I had two concerns (a) First and foremost I wanted to be respectful of her request and (b) respectful of my art, my work, which I had already created. (the second book was underway). But I created a beautiful, little fairy named Pearle. Though she can’t walk, she can fly effortlessly. She is in a chariot, her chair, though always referred to as her chariot. The other fairies love her and she loves them. She has no limitations and is accepted by all; but more importantly, she accepts herself. I sent the lady, (Beverly Hutton), sample chapters. I said, “If you approve, I will continue.” Needless to say she loved her too, and Pearle will forever be in the Mushroom Patch, in honor of Jeni. We have done some good things together, with the help of my Mentor, Anne Dunigan, in honor of Jeni.
Do you consciously use symbolism in your book?
I don’t. I would have to say Pearle is the first character or thing, based on something or someone that I know of and she was a unique and special request. If I do, it truly is on a subconscious level. Meaning I do not purposely try to incorporate such.
How did your cover design come about?
I was assigned an artist, though I knew exactly what I wanted on my cover. The artist drew what I asked, detail, per detail as best she could.
Character Quotes: Janoose And The Fall Feather Fair
Character Quotes: Janoose watched Mallard talking to the painter in the factory yard. “He reminds me of someone. Humm. Does he look like the fox, Margie?”
“I didn’t get a good look at him. I do know that the fox is out of jail for stealing feathers from the farm and is in a reform program,” Margie said. “If he steals feathers again there are other feather factories who won’t think twice about taking those stolen feathers no matter how they were gathered. Such a shame.”
~ Janoose And The Fall Feather Fair by JD Holiday & Luke Brandon Winski
Excerpt from chapter book for 6 to 9 year olds,
The Great Snowball Escapade by J.D. Holiday
SUMMARY: In the story, Wilhemena Brooks’ cousin, Bud Dunphry come to live with her family. Wil, as she likes to be called, finds her pink pencil sharpener is missing after Christmas. Wil knows Bud has it! Who else would have taken it? Bud doesn’t like girls! In fact, Bud doesn’t like anybody. Wil tries to ignore him but he pulls her friends hair, taken over games, and when Bud is in trouble he making his “you’re going to got it” face at her.
After a snowstorm closes school, Wil and her friends go sled riding. Bud shows up and starts a snowball fight which lands Wil in her room for the rest of the day for fighting.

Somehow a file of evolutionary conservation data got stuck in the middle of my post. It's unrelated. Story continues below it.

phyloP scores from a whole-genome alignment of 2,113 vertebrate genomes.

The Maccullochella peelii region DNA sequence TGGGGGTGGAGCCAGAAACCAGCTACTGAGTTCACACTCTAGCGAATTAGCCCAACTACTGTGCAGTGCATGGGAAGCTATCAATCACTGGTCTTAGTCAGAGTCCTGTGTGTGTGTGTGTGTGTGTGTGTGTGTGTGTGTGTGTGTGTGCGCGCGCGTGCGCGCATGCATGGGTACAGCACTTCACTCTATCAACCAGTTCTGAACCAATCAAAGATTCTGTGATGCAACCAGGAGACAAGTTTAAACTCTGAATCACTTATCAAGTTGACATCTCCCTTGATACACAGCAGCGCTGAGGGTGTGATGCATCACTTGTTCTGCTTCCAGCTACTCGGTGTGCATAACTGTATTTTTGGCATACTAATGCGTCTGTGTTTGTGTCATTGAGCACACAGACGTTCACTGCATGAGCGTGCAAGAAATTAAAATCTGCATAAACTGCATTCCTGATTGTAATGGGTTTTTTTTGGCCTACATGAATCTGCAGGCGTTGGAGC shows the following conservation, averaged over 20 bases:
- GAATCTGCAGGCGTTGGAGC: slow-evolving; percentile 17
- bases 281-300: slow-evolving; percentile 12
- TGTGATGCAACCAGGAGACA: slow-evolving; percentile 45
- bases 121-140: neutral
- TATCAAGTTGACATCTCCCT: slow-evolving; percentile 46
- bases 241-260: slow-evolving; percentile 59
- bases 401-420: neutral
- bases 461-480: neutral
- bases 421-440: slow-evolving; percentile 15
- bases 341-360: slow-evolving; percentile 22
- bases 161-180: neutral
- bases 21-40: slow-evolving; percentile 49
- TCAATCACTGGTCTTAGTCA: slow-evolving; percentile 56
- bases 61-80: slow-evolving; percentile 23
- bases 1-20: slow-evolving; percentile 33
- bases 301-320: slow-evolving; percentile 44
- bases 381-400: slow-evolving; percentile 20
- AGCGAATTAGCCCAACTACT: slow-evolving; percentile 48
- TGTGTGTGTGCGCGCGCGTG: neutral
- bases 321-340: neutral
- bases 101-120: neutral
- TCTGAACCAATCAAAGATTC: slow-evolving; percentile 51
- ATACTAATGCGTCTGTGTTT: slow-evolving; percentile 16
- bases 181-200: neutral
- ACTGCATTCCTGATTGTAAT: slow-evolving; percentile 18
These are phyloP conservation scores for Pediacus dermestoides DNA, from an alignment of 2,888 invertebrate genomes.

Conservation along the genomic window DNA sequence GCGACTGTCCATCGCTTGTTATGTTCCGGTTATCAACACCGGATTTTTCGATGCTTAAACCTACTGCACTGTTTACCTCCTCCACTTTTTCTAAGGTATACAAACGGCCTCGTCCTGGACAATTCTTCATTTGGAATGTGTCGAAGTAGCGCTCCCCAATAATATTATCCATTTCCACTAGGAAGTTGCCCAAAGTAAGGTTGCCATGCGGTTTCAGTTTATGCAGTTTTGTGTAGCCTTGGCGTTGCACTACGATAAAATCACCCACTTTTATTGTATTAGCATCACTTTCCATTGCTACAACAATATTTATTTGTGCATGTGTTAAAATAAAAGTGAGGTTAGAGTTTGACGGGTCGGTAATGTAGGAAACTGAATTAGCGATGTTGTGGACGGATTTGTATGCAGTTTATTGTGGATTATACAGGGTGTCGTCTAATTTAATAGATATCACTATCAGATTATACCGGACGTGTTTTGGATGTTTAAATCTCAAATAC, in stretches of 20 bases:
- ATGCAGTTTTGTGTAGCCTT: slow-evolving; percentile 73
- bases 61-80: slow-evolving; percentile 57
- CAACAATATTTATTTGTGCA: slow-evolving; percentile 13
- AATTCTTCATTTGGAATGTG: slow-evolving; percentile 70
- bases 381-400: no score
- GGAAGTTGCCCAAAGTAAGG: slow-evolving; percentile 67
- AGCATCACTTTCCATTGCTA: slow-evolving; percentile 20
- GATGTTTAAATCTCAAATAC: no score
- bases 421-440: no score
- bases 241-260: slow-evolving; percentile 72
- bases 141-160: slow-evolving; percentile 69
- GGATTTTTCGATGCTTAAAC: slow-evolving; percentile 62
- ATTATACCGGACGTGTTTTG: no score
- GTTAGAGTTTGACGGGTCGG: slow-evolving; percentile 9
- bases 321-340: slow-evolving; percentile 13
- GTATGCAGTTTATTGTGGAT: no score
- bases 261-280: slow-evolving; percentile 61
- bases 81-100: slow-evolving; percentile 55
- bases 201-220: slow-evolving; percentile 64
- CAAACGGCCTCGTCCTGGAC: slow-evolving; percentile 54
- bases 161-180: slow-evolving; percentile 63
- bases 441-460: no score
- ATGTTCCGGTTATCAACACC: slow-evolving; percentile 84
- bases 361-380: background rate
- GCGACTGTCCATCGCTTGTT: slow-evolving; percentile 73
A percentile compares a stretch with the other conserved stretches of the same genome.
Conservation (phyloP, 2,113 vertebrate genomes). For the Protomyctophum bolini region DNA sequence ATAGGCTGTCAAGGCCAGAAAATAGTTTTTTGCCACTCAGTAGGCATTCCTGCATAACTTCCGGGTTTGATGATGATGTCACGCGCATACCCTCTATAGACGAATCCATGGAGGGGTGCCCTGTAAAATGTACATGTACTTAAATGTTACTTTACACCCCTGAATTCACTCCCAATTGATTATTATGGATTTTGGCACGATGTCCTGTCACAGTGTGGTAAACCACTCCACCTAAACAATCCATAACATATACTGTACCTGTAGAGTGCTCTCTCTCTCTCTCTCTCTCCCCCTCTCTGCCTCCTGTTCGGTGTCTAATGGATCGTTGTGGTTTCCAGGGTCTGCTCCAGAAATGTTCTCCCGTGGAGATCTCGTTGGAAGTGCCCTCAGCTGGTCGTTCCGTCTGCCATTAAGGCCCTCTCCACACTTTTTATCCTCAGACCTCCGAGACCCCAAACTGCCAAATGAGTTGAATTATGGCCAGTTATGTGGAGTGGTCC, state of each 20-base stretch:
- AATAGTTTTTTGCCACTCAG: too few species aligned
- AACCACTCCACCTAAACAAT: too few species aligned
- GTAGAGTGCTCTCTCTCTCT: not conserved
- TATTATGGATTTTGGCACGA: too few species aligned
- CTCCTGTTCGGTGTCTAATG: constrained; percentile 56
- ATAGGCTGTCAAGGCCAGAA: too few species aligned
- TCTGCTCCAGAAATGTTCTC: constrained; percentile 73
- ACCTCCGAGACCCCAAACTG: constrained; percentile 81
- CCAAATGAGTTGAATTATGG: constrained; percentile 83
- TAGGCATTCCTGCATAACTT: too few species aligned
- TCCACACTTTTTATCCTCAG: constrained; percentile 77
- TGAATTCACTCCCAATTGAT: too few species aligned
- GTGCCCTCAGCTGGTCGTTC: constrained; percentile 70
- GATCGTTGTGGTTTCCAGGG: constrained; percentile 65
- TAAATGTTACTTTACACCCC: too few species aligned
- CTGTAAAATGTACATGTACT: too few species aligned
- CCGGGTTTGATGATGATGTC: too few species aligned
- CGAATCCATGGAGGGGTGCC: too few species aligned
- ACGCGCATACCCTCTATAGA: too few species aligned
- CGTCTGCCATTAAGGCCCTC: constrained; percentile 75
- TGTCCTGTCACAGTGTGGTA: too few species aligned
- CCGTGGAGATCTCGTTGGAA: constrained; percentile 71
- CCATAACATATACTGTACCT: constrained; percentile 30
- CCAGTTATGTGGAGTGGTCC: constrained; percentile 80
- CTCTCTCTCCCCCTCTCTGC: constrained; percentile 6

When her pencil sharpener is found, right where she left it, Wil decides she has to try harder to understand her cousin and stay out of trouble. Her mother told her to be nice to Bud and to treat him like she would like to be treated. If Wil treats Bud nicely does that change anything for her?
THE GREAT SNOWBALL ESCAPADE
Wilhemena Brooks watched her cousin, Bud Dunphry race down the street to the schoolyard gate.
Bud stopped and scooped up some snow. “I don’t want to play with you. Who wants to play with a someone named Wilhemena. It‘s a funny name,” he yelled.
Then Bud threw the snowball at Wil. It hit her in the arm, but it did not hurt.
Bud ran into the schoolyard.
Wil shouted after him, “I don’t want anybody to see me with you anyway. Who wants to be seen with a bully. And what’s wrong with Wilhemena? Wait till I tell Grandma you don’t like her name.”
‘Wil’ was what her father and mother called her. She liked to be called Wil. Bud knew that and was just being mean.
Wil wiped the snow from her arm. Too bad there was not more
snow on the ground, she thought. Sledding on Slide Hill after school would be just the thing to help her forget about her cousin. She could try out the blue sled she got for Christmas.
Wil walked slowly to the schoolyard. She was not in a hurry to see what trouble Bud would get into.
This was the first day back to the Ten Street School after Christmas vacation. Bud was now in her second grade class.
Over the holiday, he and his mother came to live with Wil’s family.
Aunt Karen lost her job and was looking for a new one. Wil’s parents did not know how long Aunt Karen and Bud would be staying with them.
Bud was a pain. Wil hoped they would not stay with them long. She wondered why Bud could not live with his father and why was this happening to her? She did not like changes.